Why faith, Freeman, there is some|thing in't; I have seen a Lady at Bath, who has kindled such a Flame in me, that all the Waters there can't quench.
Women, like some poisonous Animals, carry their Antidote about 'em:—Is she not to be had, Colonel?
That's a difficult Question to answer; however, I resolve to try: Perhaps you may be able to serve me; you Merchants know one another—The Lady told me herself she was under the Charge of four Persons.
Odso! 'tis Mrs. Ann Lovely.
The same; do you know her?
Know her! Ay—Faith, Colonel, your Con|dition is more desperate than you imagine; why she is the Talk and Pity of the whole Town; and it is the Opi|nion of the Learned, that she must die a Maid.
Say you so? That's somewhat odd, in this charita|ble City—She's a Woman, I hope.
For ought I know; but it had been as well for her, had Nature made her any other Part of the Creation. The Man which keeps this House, serv'd her Father; he is a very honest Fellow, and may be of use to you; we'll send for him to take a Glass with us; he'll give you the whole History, and 'tis worth your hearing.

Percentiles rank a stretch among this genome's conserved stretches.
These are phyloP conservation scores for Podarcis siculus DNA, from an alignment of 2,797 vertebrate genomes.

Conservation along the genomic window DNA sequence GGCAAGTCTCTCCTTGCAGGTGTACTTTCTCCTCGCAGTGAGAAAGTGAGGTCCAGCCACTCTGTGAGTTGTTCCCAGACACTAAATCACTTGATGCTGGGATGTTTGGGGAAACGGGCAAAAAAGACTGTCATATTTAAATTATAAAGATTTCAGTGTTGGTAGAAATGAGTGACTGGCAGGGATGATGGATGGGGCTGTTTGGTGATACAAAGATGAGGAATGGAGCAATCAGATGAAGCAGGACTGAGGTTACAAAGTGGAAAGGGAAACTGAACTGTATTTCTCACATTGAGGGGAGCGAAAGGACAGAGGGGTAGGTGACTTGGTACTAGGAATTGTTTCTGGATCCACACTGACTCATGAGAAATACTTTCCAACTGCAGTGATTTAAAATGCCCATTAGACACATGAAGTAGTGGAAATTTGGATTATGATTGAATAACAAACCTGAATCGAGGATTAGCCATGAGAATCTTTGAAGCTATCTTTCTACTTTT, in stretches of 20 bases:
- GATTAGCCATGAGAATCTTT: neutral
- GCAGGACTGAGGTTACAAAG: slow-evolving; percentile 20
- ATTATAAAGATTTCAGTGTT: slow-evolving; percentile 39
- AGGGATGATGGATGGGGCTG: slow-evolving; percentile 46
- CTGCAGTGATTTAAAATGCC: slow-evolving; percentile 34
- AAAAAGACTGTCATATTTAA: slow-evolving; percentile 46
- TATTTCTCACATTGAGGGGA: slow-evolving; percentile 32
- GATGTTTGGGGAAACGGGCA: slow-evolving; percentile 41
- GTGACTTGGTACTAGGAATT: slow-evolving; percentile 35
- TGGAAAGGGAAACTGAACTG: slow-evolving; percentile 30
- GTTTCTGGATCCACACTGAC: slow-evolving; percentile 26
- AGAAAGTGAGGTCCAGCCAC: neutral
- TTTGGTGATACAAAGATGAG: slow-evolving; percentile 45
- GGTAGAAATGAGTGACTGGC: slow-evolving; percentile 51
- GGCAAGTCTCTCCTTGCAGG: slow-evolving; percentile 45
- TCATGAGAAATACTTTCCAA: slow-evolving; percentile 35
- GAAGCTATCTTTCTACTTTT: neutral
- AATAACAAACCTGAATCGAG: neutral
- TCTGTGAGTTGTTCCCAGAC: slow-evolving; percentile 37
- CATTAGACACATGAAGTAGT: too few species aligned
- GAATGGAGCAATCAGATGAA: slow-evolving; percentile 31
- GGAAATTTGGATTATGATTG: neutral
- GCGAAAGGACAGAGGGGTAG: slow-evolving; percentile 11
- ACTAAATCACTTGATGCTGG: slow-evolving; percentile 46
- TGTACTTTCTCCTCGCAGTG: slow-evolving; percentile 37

But may one trust him?
With your Life; I have Obligations enough up|on him, to make him do any thing; I serve him with Wine.
Nay, I know him pretty well my self; I once us'd to frequent a Club that was kept here.
Gentlemen, d'you call?
Ay, send up your Master.
Do you know any of this Lady's Guardians, Free|man?
Yes, I know two of them very well.
What are they?
Here comes one will give you an Account of them all—Mr. Sackbut, we sent for you to take a Glass with us. 'Tis a Maxim among the Friends of the Bottle, that as long as the Master is in Company one may be sure of good Wine.
Sir, you shall be sure to have as good Wine as you send in—Colonel, your most humble Servant; you are welcome to Town.
I thank you, Mr. Sackbut.
I am as glad to see you, as I should a Hundred Tun of French Claret Custom-free—my Service to you, Sir.
He has got a Woman in his Head, Landlord, can you help him?
If 'tis in my Power, I shan't scruple to serve my Friend.
'Tis one Perquisite of your Calling.
Ay, at t'other End of the Town, where you Of|ficers use, Women are good Forcers of Trade; a well|custom'd House, a handsome Bar-keeper, with clean ob|liging Drawers, soon get the Master an Estate; but our Citizens seldom do any thing but cheat within the Walls—But as to the Lady, Colonel; point you at Particu|lars, or have you a good Champagne Stomack? Are you in full Pay, or reduc'd, Colonel?
Reduc'd, reduc'd, Landlord.
To the miserable Condition of a Lover!
Pish! That's preferrable to Half-pay; a Woman's Resolution may break before the Peace; push her home, Colonel, there's no parlying with that Sex.